* U.S. crude inventories fall - EIA
* But exports surge, while net imports drop to record low
* U.S. crude output above 10 million bpd
* The U.S. shale revolution: http://tmsnrt.rs/2EtJgen (Re-leads with lower prices)
SINGAPORE, Feb 23 (Reuters) - Oil prices dipped on Friday as high U.S. crude exports outweighed lower crude inventories in the world's biggest consumer of the fuel.
U.S. West Texas Intermediate (WTI) crude futures were at $62.73 a barrel at 0449 GMT, down 4 cents from their last settlement.
Brent crude futures were down 6 cents at $66.33 a barrel.
Traders said crude was weighed down by demand entering seasonal lows as the northern hemisphere comes out of winter and by high U.S. exports.
U.S. crude exports jumped to just above 2 million barrels per day (bpd) last week, data from the Energy Information Administration (EIA) showed on Thursday, close to a record high of 2.1 million hit in October. That helped pull down net imports to the lowest level on record of below 5 million bpd.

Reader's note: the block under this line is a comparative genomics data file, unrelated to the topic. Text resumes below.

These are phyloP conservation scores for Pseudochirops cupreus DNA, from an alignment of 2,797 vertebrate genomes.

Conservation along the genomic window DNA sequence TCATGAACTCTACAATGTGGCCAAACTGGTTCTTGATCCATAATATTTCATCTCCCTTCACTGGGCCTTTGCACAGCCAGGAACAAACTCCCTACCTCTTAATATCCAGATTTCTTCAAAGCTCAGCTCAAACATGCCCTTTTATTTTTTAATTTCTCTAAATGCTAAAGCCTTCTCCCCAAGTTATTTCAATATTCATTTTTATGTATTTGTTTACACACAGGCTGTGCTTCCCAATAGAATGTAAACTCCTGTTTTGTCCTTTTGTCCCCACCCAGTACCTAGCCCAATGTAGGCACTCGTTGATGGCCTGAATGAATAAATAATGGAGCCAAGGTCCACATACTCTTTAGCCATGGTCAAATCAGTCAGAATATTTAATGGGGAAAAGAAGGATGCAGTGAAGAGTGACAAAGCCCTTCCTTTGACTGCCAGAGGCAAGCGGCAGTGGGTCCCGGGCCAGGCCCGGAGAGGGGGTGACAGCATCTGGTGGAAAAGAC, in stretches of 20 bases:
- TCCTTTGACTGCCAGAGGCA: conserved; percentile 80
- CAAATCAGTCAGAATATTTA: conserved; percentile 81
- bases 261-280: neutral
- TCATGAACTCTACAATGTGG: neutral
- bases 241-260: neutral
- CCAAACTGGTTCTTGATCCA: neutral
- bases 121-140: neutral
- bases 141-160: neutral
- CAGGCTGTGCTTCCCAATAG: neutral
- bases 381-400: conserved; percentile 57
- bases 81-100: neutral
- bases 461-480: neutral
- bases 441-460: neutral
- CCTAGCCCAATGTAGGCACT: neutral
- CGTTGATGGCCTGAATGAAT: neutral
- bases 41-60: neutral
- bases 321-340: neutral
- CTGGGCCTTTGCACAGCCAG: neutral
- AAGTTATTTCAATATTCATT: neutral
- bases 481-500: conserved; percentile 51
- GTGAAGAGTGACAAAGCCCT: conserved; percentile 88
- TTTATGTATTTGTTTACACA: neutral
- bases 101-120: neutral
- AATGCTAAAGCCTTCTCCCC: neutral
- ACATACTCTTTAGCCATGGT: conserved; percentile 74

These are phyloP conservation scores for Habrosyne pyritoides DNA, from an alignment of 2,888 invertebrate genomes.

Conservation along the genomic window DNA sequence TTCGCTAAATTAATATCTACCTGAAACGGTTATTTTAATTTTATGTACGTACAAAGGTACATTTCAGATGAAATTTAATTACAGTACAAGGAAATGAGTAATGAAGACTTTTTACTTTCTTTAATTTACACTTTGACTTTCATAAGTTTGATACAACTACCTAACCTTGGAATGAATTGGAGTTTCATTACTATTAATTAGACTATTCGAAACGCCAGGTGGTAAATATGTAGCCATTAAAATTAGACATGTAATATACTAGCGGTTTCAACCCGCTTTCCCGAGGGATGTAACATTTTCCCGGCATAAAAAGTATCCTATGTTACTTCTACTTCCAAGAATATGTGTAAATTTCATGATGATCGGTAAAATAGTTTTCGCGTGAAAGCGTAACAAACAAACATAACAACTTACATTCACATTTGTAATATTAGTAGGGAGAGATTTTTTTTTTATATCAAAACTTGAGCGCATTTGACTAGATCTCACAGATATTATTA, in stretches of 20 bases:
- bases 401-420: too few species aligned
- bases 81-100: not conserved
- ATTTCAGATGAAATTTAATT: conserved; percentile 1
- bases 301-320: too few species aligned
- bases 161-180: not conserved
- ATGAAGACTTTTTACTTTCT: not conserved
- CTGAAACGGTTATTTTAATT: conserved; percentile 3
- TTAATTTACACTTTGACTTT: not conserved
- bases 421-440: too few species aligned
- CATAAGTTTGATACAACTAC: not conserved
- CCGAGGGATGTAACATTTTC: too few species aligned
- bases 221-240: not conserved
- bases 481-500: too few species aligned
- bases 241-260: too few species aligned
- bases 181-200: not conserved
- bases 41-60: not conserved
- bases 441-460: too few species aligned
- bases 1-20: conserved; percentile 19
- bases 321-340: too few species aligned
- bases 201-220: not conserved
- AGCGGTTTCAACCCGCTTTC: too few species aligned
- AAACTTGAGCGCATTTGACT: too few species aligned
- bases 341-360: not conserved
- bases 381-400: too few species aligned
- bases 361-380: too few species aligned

U.S. crude oil production <C-OUT-T-EIA> was virtually unchanged last week at 10.27 million bpd, close to levels of top producer Russia and more than OPEC-kingpin Saudi Arabia pumps.
Prices were prevented from falling further by a decline in U.S. crude inventories, traders said.
U.S. crude oil stockpiles <C-STK-T-EIA> fell by 1.6 million barrels in the week to Feb. 16, to 420.48 million barrels, the EIA showed.
"Part of that (inventory fall) is the shape of the oil curve which makes it uneconomic to store product," said Greg McKenna, chief market strategist at futures brokerage AxiTrader.
The forward price curves for Brent and WTI are in a shape known as backwardation in which prices for immediate delivery are more expensive than those for later sale, making it uneconomical for traders to buy and store oil.
Globally, oil markets remain well supported due to demand-growth coinciding with production restraint led by the Organization of the Petroleum Exporting Countries (OPEC) and Russia.
(Reporting by Henning Gloystein; Editing by Richard Pullin and Kenneth Maxwell)